The Department for Transport has yet to present a convincing strategic case for High Speed 2. It has not yet demonstrated that this is the best way to spend Ap50 billion on rail investment in these constrained times, and that the improved connectivity will promote growth in the regions rather than sucking even more activity into London. The pattern so far has been for costs to spiral - from more than Ap16 billion to Ap21 billion plus for phase one - and the estimated benefits to dwindle. The Department has been making huge spending decisions on the basis of fragile numbers, out-of-date data and assumptions which do not reflect real life, such as assuming business travellers do not work on trains using modern technology. The Department has ambitious and unrealistic, plans for passing the Bill for High Speed 2. The timetable is much tighter than for either High Speed 1 or Crossrail, despite the fact High Speed 2 is a much larger programme. Not allowing enough time for preparation undermines projects from the start. A rushed approach contributed to the failure of the InterCity West Coast franchise award. The Department has increased its High Speed rail team, but getting the right mix of skills is challenging and the Department lacks the commercial skills necessary to protect taxpayers' interest on a programme of this sizeI will just, if I may, for one second longer, say something about the assumptions we made. ... Q28 Chair: Between February 2011 and January 2012, your costs increased by Ap1.8 billion, because you revisited forecasts on both revenues and operating costs. ... Q30 Chair: So in three not-quite-annual assessments before there has been a spade in the ground, all the costs are moving in the wrong direction.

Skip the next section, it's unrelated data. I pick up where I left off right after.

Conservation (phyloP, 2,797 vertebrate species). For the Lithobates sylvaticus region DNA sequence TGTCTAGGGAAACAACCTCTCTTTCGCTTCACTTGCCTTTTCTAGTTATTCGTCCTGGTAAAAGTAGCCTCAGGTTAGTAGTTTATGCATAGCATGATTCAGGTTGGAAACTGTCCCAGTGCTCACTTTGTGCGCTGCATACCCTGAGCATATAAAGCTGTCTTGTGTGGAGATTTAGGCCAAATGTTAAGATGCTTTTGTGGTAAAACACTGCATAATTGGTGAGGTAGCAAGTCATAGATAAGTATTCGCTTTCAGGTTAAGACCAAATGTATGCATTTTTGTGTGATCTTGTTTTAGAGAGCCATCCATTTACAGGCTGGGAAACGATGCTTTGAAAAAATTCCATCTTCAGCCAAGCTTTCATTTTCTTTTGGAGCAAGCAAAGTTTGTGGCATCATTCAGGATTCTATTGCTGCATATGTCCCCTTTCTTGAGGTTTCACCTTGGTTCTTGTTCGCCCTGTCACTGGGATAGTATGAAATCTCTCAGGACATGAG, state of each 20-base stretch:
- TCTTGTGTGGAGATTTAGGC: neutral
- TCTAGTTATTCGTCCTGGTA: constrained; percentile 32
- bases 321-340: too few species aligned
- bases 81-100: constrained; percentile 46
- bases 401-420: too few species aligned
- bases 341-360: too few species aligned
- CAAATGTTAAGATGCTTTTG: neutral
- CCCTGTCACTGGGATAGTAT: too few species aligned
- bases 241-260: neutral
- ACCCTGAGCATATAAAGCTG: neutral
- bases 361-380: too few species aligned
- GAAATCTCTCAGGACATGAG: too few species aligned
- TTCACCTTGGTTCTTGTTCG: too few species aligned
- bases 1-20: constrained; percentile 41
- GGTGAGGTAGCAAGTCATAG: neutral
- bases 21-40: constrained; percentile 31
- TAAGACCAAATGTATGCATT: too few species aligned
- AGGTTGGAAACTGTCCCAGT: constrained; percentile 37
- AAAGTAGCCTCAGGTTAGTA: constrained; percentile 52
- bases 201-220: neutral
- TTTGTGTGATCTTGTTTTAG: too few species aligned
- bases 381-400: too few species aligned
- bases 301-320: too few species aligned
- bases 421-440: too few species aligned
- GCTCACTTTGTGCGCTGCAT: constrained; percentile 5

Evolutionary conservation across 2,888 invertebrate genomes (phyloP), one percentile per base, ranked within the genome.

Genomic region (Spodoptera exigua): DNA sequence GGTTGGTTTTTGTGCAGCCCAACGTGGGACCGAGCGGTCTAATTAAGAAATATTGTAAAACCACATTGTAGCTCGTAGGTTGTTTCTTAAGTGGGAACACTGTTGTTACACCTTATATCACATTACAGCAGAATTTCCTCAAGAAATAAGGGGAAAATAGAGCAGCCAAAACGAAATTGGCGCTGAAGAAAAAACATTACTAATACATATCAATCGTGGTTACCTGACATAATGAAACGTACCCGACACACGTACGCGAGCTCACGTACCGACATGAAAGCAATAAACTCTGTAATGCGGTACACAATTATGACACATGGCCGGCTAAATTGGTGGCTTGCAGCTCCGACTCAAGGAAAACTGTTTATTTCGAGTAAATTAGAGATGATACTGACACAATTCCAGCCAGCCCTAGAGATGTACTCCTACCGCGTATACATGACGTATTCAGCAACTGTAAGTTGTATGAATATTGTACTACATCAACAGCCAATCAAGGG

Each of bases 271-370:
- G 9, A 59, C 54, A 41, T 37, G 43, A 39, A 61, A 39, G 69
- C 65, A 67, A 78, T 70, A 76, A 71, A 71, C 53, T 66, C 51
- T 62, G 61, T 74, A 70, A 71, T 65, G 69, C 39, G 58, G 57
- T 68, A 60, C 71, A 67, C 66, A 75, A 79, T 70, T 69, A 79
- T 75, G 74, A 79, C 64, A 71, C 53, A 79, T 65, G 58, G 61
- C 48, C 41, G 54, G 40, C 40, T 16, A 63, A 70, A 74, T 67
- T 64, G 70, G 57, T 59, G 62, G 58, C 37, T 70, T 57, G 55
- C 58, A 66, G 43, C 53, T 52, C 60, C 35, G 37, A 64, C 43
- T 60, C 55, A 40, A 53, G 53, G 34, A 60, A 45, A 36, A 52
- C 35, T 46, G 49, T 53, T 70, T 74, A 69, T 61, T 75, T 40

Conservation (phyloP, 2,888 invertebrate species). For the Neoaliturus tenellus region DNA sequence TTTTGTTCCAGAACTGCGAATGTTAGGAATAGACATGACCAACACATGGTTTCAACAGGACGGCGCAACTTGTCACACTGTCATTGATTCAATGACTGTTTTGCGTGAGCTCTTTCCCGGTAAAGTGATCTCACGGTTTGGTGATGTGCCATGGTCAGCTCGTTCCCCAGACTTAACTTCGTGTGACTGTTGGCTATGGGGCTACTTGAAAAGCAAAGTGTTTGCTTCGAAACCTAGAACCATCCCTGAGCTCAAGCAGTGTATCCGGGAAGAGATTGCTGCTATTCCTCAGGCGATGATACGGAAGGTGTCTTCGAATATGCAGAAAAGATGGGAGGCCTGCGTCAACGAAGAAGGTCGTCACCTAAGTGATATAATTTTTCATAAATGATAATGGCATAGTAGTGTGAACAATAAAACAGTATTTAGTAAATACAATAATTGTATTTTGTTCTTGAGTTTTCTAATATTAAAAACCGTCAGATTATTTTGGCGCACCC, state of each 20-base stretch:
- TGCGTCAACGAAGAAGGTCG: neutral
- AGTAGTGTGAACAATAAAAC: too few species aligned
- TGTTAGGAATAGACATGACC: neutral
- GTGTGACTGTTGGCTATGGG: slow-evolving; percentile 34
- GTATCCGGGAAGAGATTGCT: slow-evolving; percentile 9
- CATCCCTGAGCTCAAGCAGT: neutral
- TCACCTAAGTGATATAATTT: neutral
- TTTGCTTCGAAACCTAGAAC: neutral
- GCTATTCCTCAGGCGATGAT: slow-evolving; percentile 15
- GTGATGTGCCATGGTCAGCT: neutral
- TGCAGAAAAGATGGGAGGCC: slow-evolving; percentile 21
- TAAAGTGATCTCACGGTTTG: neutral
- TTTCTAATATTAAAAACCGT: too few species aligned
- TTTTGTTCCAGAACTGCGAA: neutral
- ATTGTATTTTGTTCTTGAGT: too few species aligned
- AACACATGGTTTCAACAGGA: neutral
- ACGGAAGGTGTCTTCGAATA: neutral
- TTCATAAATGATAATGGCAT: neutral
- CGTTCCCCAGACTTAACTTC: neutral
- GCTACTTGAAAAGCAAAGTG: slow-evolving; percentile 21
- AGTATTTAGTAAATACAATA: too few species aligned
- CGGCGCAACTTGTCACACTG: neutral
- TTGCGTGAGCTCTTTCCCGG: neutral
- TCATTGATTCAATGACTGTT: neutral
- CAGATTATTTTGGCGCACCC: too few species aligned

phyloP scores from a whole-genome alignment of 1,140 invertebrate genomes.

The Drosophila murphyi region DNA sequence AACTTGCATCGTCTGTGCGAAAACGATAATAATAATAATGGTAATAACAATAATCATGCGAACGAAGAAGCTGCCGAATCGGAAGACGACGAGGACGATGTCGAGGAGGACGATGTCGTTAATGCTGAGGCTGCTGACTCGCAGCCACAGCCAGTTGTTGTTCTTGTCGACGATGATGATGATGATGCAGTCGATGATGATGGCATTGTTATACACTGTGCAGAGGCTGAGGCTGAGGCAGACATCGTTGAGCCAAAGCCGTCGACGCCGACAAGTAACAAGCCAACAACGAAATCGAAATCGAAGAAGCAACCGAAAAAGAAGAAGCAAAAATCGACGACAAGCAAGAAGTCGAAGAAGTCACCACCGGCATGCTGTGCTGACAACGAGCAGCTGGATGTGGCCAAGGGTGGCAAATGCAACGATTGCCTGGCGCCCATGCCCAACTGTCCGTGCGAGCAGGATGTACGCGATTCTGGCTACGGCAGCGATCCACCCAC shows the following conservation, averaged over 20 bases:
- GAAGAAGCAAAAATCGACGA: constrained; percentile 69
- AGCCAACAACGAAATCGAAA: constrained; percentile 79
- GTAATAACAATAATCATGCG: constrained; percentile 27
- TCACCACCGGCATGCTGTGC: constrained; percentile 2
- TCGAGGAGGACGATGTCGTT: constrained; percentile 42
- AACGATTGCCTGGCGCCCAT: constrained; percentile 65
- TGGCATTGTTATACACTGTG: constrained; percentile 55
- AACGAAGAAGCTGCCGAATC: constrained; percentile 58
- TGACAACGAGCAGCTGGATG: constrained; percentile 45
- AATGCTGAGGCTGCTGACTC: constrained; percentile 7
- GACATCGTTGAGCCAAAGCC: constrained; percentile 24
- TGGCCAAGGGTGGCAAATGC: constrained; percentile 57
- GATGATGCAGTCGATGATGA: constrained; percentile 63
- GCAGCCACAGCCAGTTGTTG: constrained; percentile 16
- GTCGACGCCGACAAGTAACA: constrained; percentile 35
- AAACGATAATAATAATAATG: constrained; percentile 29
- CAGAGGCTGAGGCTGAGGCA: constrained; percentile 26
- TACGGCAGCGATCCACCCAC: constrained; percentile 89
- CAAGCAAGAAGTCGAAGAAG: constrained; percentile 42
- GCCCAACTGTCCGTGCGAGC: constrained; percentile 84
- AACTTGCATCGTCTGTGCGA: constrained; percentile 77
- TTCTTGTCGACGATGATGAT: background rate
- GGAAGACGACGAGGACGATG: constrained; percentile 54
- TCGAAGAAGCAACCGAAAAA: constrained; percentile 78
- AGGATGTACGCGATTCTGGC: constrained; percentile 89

|Title||:||House of Commons - Committee of Public Accounts: High Speed 2: A Review of Early Programme Preparation - HC 478|
|Author||:||Great Britain: Parliament: House of Commons: Committee of Public Accounts|
|Publisher||:||The Stationery Office - 2013-09-09|